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Whether you’re a graphic designer or a wannabe just starting out life with Photoshop or other image editors, you’ll surely need a helping hand. One of the easiest ways to get started with image design is to follow online guides and graphic design tutorials.

Due to the vastness of the Internet, there are literally hundreds and thousands of graphic design tutorial sites for building design skills. Some better than others but which is the best? Save your time — don’t bother searching.

I’ve selected five sites in which the tutorials are easy to follow and provide both basic and advance skills for novices like myself.

graphic design tutorials

Ideabook is one of the most long standing and recognized design idea resource sites. It’s produced by Chuck Green, who has written numerous desktop publishing books and other resources, most notably the Before&After Page Design book that provides very accessible ideas for designing newsletters, ads, brochures, fliers, stationery and more.


His site provides over three dozen free graphic design tutorials on topics, including logo design, using grids, readable pages, typography, using clip art, and finding the right commercial printer. A few interesting tutorials includes, Sell your site with a “˜Webcard, Logo ideas: A transparency project, Step-by-step logo design and Grids: an invisible foundation.


I’ve been subscribing to for a few years now, mainly because it offers a variety of tutorials and reviews on a wide of variety of creative content ideas. While this site is not exclusively focused on graphic design, its how-to section is chock-full of tutorials on topics and skills including, Drawing Paths with Photoshop”˜s Pen Tool (a required skill for any designer), bold vs. italic typeface, or one for simply designing a custom Twitter Background. You can sort the site’s how-to topics by “print and design” to make it easier to find specific articles.

graphic design tutorial sites

The Graphic Reporter

Author Lesa Snider’s The Graphic Reporter doesn’t have lots of tutorials, but she has three very useful ones for novice designers, including Picking the Perfect Palette: How to choose colors that go together, Basic Design principles for the design challenged, and Let Your Graphics Do the Talking. Snider has written a Missing Manual tome for Photoshop CS4, and she’s a regular contributor to Layer’s Magazine. Desktop Publishing


I’m a little hesitant about recommending because I find the ads and layout of the site somewhat obtrusive, but its Desktop Publishing section provides hundreds of step-by-step tutorials on topics including choosing fonts and artwork, working with images, designing for Web and On-Screen, working with text, etc. Many of the graphic design tutorials are not well illustrated, but if you can follow step-by-step instructions, it’s a useful resource site.

graphic design tutorials

A few examples include: “Five Ways to use Dingbat Fonts“, “Creating an Embedded Clipping Path,” and understanding Kerning and Tracking.


One of the most prolific free tutorial sites is Psdtuts+. Its design tutorials will blow you away, but I would say they are largely for intermediate and advance graphic design application users. That is, if you have experience using Photoshop, Illustrator, or InDesign; you will find the well illustrated tutorials highly accessible.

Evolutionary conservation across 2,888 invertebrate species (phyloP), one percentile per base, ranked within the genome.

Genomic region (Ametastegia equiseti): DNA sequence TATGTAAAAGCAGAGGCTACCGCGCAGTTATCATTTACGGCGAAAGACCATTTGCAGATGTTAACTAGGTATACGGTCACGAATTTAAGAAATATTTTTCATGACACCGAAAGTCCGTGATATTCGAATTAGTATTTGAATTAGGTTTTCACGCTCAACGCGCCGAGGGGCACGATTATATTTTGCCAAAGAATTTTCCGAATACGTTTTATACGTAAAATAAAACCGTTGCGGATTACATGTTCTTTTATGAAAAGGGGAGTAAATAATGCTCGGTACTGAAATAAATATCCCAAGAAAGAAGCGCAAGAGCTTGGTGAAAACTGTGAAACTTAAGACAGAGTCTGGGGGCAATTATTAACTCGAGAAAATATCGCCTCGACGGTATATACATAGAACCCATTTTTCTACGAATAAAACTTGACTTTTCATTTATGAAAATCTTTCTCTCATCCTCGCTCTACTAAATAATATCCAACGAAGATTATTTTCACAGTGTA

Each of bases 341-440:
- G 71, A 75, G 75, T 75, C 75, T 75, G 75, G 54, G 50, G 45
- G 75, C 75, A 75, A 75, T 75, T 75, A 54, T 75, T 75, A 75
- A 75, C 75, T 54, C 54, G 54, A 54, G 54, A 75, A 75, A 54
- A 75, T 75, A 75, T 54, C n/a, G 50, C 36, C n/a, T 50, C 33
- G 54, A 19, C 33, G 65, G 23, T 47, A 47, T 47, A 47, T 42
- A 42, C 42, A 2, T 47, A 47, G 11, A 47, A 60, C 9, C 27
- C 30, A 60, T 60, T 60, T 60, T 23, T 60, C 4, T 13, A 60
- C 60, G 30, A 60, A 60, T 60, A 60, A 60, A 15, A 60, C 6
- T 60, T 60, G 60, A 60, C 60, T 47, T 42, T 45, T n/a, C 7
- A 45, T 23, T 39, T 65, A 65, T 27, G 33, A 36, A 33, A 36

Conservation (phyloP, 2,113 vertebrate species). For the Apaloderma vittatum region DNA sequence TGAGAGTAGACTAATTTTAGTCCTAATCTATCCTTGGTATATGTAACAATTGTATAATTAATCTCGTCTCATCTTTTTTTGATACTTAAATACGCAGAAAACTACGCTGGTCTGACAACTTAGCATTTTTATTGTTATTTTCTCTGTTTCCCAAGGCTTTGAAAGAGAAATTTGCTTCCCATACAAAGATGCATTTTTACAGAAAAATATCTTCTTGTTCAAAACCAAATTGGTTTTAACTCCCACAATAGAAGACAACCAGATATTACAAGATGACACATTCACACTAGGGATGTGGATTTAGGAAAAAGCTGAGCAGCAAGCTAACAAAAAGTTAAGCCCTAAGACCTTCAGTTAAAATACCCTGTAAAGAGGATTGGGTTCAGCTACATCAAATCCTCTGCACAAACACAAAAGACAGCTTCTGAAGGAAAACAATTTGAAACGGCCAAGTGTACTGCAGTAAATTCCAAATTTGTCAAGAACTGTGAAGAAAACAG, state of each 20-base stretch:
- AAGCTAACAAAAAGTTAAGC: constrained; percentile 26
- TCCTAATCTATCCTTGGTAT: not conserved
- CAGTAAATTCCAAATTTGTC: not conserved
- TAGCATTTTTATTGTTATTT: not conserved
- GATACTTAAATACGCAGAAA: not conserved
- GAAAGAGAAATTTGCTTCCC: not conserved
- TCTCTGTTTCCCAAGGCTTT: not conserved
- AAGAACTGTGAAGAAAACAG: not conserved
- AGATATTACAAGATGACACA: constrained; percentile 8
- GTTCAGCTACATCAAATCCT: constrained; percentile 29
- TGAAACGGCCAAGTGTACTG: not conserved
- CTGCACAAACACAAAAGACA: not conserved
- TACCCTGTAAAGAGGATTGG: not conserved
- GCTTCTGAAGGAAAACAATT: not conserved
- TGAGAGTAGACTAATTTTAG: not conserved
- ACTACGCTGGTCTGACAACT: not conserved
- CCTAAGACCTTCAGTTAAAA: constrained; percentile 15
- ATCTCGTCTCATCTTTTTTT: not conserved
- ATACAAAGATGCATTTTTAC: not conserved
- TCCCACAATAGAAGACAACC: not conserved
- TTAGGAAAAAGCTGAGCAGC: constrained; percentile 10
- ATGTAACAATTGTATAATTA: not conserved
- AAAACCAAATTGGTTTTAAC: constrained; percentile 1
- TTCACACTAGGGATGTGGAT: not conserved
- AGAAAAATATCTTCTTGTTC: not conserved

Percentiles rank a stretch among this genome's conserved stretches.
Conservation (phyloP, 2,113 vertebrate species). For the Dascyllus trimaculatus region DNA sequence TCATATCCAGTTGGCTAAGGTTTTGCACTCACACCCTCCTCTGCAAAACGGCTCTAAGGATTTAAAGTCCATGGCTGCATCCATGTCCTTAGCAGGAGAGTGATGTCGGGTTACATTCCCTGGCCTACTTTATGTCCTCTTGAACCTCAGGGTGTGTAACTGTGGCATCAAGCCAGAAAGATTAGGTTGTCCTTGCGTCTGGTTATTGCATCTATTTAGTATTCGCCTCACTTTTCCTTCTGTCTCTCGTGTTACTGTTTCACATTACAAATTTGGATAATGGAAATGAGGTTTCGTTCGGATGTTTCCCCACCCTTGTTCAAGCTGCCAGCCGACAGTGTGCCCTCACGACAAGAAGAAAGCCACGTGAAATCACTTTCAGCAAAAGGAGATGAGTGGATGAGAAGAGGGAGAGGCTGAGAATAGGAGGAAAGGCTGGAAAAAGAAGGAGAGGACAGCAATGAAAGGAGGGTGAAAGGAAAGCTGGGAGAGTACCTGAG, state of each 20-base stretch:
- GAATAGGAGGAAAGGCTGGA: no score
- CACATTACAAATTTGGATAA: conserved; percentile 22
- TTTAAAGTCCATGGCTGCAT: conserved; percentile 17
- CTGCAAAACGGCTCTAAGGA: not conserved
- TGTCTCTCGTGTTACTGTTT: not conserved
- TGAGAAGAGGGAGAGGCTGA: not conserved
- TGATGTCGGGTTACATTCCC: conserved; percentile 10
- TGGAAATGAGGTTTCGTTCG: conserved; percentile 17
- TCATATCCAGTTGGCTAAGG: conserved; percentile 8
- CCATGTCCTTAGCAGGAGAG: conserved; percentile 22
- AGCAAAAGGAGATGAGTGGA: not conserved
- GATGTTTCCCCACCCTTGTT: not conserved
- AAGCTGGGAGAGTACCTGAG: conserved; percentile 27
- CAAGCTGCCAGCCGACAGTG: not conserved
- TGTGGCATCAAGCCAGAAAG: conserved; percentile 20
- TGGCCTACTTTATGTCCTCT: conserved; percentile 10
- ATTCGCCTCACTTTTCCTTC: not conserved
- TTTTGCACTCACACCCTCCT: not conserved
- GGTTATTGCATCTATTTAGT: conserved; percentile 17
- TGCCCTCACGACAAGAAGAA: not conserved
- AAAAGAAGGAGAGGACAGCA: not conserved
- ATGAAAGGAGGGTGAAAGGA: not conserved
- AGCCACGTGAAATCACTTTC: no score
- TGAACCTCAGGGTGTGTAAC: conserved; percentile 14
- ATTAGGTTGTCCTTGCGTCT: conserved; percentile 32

A few recent tutorials that stand out for me include, “How to Design a Print-Ready Flier with Photoshop and Illustrator“, “Creating a Set of Digital Painting Icons“, and “Dirty Design: Creating a Grungy Thriller Book Cover“.

All the sites tutorials are produced by professional designers and they typically the resource files used in the tutorials.

So what graphic design tutorial sites do you recommend? What do you look for in a useful tutorial?

Image credit: //endless∞

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  1. Nichelle Cochenour
    January 2, 2017 at 12:16 pm

    I would personally class myself as a perpetual learner, despite a university education, it is simply not enough. On the job training, continues. Certainly in the technology area, engineers and programmers etc. often take charge for their own learning, however I suspect this creates a rather 1D side of learning - what about those individuals who are not so tech savvy? I'm all for online learning but how do we wrap up important skills (that are not technical) in an internet environment?

  2. Slav
    February 20, 2010 at 7:25 am

    Hi guys just to let u know I finish my own website, where u can watch, upload and share any video tutorials such as Photoshop,After FX etc...Sign up for free membership
    check it out

  3. Robert Parker
    February 5, 2010 at 10:26 am

    Might want to take a look at Smashing magazine's site also:

  4. Sid
    February 1, 2010 at 12:20 am

    I like and too :) .. you should definately add them ..

  5. Edward Julio B. Tuppil
    January 31, 2010 at 7:05 am

    Really Helpful I have enjoyed reading ang learning!
    Thanxz so much!!! Nice Ideas...


  6. The Geek
    January 30, 2010 at 3:05 pm

    these will be great as I am soon getting adobe web premium... I'll have to remember to bookmark!

  7. Scarlett
    January 30, 2010 at 4:37 am

    PSDtuts+ is fantastic - it's been a fixture in my RSS reader for ages!